Of course Karate predates what happened in what i wrote, i was really only focusing on the time when Shotokan itself was 'created'. I don't think much changed as Funakoshi passed down the art that was taught to him by Azato and several others ( i'll get my Funakoshi biography to get the other's names later) because Funakoshi found it extremely disrespectfull and felt he had no place to change anything they had taught him.
    Funakoshi didn't really make the changes, but his teachers did. Funakoshi just didn't teach applications of the moves because he either never learned them or thought the health benefits outweighted the need to teach that stuff to school children.
  6. ironlurker is offline
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    How do Chameleon Circuit?

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    Posted On:
    7/08/2007 11:40am


     Style: jkd

    --
    Hell yeah! Hell no!
    Quote Originally Posted by TheMightyMcClaw
    -Point break kumite. While this wasn't the way we fought in the dojo, it was the way we fought in tournaments
    That's really annoying. When I did Uechi this was the case as well. Depending on the dojo and rank you could do a lot of contact, but all the tournaments I remember were point.
  7. Vieux Normand is offline

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    Posted On:
    7/08/2007 12:19pm

    Join us... or die
     Style: 血鷲

    --
    Hell yeah! Hell no!
    Shotokan didn't employ leg kicks? Wow--one learns something new every day. In Kyokushin, at least where I went to do it, legs were among the primary full-con sparring and competition targets for a lot of heel-fronts, shin-kicks, knees and so on, depending on the distance. Why eliminate such an obvious target? (Of course, I always wondered the very same about Kyokushin and punches to the head...)
  8. D Masters is offline

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    Posted On:
    7/08/2007 4:22pm

    Bullshido Newbie
     Style: Traditional Shotokan

    --
    Hell yeah! Hell no!
    Quote Originally Posted by Mr Bosco
    Exactly.

    Okay, fitness work you do on your own. I do too. Nothing wrong with that. I don't like paying people to do pushups, sprint drills or burpees. That I cab do by myself.

    But, how is the fight training. Do you guys do lots of fight technique work ? Do you guys do pad work or hard contact fighting ? If the answer to those questions is "Yes" you have a good club. If not I would find something else.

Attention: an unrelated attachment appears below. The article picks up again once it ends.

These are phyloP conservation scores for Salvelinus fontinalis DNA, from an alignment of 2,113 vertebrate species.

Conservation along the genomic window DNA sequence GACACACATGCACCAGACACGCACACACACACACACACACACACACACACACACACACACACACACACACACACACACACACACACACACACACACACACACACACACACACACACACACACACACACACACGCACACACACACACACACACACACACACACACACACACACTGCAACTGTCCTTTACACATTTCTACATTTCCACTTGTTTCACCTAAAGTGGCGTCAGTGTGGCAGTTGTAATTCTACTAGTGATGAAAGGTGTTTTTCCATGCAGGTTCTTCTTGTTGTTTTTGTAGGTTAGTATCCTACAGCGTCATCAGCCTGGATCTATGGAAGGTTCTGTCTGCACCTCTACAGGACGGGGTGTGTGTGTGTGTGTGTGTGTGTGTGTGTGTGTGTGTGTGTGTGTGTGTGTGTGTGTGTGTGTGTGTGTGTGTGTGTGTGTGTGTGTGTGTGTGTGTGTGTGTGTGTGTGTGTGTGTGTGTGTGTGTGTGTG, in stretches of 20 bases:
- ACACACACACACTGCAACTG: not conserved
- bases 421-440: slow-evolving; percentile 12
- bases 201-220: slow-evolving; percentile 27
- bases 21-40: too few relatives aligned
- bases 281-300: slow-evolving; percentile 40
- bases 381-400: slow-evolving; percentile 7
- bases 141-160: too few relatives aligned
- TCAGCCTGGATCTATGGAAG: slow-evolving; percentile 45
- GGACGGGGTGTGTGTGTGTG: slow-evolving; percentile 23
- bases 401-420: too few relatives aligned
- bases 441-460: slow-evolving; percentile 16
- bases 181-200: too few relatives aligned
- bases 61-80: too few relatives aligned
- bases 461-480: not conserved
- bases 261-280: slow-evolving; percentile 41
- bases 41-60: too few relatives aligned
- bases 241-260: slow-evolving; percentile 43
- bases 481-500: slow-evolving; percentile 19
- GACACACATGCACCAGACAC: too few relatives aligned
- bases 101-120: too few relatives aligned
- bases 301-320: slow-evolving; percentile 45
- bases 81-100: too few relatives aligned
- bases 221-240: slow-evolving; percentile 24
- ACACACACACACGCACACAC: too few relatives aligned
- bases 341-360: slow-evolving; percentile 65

It depends on who's directing the class. Sometimes we do fast, hard sparring. Unfortunatly hard sparring tends to incite grudges between immature people, who are trying to 'revenge' eachother every time they are hit. In my opinion, this is not the purpse of sparring. The kind of fighting i think i benefitted the most from, to the point where i could feel the improvement, was slow, deliberate sparring, just testing out what works at certain distances.

    We do a pretty fair bit of technique work. Alot of drilling and... well, the drilling is interesting, we do very odd drilling sometimes. The other day we did some hard drilling on a way you could break an opponent's knees while they are retreating. It's very interesting, but i digress.

    In the first place however, we don't only do fighting in my dojo. I'm not training in Karate just to learn how to fight. If i only wanted fighting, i would go to the boxing gym down the street or perhaps take Muay Thai. I appreciate Karate because it improved my quality of life.

    Quote Originally Posted by urasj
    The problem for some "TMA" is that they don't sparr enough. Many Traditional Karate dojos have same drills / techniques as kyokushin, but kyokushin usually produce better fighters. The reason is probably that kyokushin does alot more hard sparring while TMA might be abit laid back on that area. Ofcourse, should the TMA also have hard sparring, they too would probably produce good fighters.

    Shotokan in Norway is more or less regarded as a "Kata" martial art. Little sparring compared to other TMA styles. From what I understand though, Traditional Karate in Norway seems to put more focus on hard sparring than form what I hear of US Dojos.
    It's true, even in my school. In the beginner classes they don't do much sparring at all.
    I don't doubt that the average Kyokushin fighter could beat the average Shotokan fighter. I'm not here to pretend my Karate is the best. But remember not all people train in martial arts to fight. At my own dojo we do plenty of fighting and we all turn out fine, we try to make it a positive environment where everyone pushes eachother to get better.

    What affilliation is Shotokan of Norway? I guess United States dojos just prefer fighting to the traditional side of martial arts. Back when Funakoshi was first being trained in karate on Okinawa island, they never did any fighting, ever. Only Kata. The same kata over and over and over, he wrote in his book that your master would barely even critique you. When he felt that you had learned the kata to a point of proficiency, he would simply say "Good, now do this one" and that was how they trained.

    Who knows? Martial Arts is strange, what works for some doesen't work for others.

    Quote Originally Posted by TheMightyMcClaw